I’ve recently decided that I also would like to add some blog posts in regards to some great books that I’ve read (ok, listened to, since I use Audible on my travels) that are applicable to homesteading or sustainability.
I thought it fitting that my first post regarding applicable literature be about “The Omnivore’s Dilemma,” which was one of the first books that I had read when I was starting out with my idea of sustainability.
Michael Pollan offers a great, creative insight into how one of the biggest questions that humans, as omnivores, raise each day – “what am I going to eat?” He then experiments with four different meals, each based off of one of the “food chains” that are most commonly feeding us each day: industrial agriculture (aka supermarket food), organic food (both industrial organic & pasture grown organic), and hunter-gatherer.
Overall, I found this book to be very enlightening and informative. It starts off as a slower read, however picks up when he begins outlining each meal and attempting to follow his meals from start to finish. His delve into vegetarianism and his vegetarian meal was most interesting to me, inspiring me to take my own trip down the vegetarian road (experimentally, and temporarily). I decided that you can’t knock it until you try it, and while I did feel great physically and mentally, the diet itself was difficult to stick to and I absolutely missed meat. My conclusion was that there has to be balance between meats and non-meats in one’s diet.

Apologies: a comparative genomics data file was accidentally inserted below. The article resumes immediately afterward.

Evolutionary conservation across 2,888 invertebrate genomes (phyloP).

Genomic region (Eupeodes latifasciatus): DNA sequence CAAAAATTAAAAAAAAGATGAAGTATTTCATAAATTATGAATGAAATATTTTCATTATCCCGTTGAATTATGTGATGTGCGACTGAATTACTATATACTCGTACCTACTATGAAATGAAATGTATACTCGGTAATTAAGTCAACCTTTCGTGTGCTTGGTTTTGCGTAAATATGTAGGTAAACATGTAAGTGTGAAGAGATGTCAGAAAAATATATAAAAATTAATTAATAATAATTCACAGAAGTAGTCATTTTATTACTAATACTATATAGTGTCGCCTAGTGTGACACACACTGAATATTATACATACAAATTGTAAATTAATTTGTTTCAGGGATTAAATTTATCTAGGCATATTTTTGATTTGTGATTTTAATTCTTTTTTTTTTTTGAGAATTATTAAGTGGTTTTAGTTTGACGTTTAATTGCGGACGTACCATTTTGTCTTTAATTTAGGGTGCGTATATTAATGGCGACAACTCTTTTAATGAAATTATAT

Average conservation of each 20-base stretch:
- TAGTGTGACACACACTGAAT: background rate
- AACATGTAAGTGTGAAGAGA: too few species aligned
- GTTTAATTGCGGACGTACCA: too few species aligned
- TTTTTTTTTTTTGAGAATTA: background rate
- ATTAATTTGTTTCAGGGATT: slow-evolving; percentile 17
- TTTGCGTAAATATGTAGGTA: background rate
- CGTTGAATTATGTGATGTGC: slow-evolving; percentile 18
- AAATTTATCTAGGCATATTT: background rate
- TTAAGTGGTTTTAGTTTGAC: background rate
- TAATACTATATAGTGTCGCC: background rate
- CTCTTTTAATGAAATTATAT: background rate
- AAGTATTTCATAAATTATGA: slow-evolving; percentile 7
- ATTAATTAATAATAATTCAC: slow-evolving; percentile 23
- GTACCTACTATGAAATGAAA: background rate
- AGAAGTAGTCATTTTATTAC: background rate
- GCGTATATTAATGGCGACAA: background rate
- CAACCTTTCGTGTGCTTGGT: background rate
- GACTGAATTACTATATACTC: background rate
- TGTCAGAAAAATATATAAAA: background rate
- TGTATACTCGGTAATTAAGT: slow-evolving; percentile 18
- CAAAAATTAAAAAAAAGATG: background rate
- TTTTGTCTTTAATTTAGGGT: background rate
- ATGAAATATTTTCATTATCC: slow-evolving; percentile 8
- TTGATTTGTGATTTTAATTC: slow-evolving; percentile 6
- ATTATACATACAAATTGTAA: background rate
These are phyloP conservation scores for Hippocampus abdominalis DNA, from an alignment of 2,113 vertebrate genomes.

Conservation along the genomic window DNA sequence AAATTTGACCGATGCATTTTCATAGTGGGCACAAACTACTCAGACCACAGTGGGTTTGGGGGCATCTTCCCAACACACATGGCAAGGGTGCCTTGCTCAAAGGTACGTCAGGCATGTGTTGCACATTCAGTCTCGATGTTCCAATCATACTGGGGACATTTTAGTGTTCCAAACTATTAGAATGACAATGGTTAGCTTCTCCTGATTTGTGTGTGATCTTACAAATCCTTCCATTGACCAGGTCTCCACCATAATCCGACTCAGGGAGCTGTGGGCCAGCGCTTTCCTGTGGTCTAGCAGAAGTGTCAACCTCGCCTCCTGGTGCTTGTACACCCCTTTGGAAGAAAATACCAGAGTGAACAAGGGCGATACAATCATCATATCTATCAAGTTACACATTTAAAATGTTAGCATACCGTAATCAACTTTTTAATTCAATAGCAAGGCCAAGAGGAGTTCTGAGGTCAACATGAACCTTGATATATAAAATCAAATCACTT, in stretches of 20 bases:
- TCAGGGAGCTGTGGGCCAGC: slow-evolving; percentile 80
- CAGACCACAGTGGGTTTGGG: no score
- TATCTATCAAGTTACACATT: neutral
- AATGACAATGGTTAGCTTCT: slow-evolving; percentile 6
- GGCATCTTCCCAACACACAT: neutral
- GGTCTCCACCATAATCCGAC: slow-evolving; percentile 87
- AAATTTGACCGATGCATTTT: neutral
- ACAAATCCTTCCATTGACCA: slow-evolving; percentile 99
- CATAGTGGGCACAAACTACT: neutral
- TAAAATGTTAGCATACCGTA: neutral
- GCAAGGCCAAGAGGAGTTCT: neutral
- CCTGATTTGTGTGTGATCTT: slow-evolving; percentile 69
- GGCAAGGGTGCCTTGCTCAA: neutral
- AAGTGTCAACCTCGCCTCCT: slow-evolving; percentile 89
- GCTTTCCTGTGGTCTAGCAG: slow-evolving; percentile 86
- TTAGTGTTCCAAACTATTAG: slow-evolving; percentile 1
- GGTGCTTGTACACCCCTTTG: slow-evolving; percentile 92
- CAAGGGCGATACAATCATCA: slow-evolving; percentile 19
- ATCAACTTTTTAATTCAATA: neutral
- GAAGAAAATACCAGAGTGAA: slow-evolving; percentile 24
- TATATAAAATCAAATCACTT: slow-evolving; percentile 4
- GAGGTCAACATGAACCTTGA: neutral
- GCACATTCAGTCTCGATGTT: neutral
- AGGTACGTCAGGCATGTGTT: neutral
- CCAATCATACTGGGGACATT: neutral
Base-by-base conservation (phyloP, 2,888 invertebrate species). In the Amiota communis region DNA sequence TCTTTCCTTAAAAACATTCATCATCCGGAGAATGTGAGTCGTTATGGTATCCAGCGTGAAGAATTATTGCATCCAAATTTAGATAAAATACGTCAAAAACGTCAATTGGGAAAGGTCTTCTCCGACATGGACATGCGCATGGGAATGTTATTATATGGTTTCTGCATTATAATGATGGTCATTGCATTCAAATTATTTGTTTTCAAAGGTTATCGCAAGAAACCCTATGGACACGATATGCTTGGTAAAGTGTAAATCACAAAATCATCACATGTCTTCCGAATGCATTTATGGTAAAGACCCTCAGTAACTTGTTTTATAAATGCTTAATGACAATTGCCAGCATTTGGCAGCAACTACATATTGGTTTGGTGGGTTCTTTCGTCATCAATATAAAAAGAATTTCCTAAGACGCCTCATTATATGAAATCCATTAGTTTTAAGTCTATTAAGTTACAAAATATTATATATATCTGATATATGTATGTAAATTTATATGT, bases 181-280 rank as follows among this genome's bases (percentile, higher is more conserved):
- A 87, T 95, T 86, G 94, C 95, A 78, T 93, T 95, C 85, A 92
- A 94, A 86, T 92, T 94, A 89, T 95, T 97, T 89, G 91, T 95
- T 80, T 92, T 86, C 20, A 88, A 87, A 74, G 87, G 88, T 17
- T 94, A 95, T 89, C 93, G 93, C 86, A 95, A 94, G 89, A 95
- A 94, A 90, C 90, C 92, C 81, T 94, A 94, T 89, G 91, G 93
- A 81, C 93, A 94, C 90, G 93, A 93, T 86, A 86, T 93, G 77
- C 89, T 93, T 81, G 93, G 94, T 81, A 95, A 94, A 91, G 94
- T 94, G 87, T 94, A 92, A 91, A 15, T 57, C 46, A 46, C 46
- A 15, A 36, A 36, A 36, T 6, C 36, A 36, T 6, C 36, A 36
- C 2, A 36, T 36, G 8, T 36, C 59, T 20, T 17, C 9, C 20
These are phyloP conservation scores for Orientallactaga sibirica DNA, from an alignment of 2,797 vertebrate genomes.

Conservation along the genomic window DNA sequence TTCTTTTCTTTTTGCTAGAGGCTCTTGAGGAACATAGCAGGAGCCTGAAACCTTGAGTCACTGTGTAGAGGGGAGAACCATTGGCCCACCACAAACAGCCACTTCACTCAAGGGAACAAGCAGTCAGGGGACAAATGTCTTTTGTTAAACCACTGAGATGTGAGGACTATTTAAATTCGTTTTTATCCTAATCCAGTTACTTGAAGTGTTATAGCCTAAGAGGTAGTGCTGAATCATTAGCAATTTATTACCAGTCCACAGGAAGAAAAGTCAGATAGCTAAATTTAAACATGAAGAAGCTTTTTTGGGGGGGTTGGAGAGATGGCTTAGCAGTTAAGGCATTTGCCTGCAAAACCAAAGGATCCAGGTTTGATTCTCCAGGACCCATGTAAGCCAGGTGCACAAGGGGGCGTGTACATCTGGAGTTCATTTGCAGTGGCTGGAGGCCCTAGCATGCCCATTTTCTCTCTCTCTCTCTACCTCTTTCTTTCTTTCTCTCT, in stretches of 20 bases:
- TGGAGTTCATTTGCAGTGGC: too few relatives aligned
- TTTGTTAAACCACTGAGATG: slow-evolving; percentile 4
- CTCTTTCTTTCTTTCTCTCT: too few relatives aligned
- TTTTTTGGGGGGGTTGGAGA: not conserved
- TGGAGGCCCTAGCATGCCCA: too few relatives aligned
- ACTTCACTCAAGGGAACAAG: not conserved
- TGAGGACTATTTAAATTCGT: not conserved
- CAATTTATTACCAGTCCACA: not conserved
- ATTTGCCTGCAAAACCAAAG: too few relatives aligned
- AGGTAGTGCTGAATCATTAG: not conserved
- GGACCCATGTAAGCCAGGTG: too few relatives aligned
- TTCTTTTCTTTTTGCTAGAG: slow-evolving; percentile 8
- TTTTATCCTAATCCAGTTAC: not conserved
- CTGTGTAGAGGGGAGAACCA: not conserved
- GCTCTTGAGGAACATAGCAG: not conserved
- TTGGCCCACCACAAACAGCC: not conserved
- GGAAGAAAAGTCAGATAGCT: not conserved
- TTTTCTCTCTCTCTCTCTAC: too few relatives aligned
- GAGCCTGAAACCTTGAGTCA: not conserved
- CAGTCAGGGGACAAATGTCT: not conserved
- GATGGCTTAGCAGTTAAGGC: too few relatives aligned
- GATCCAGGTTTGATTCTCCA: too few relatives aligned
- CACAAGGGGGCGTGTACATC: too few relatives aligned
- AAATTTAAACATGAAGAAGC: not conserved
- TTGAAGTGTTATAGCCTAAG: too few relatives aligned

I would recommend this book to anyone who is curious about “ideal food production” in today’s society, and what is best. Ultimately, the industrial AND hunter-gatherer lifestyles aren’t practical, and the industrial systems of both organic and inorganic ag are not sustainable. If we want to better our environment and ourselves as omnivores, we need to establish and sustain a more natural, pasture-raised, low-maintenance system of agriculture. These systems can provide high yield while reducing environmental impacts (including fossil fuel usage). Read the book yourself, and make your own determination!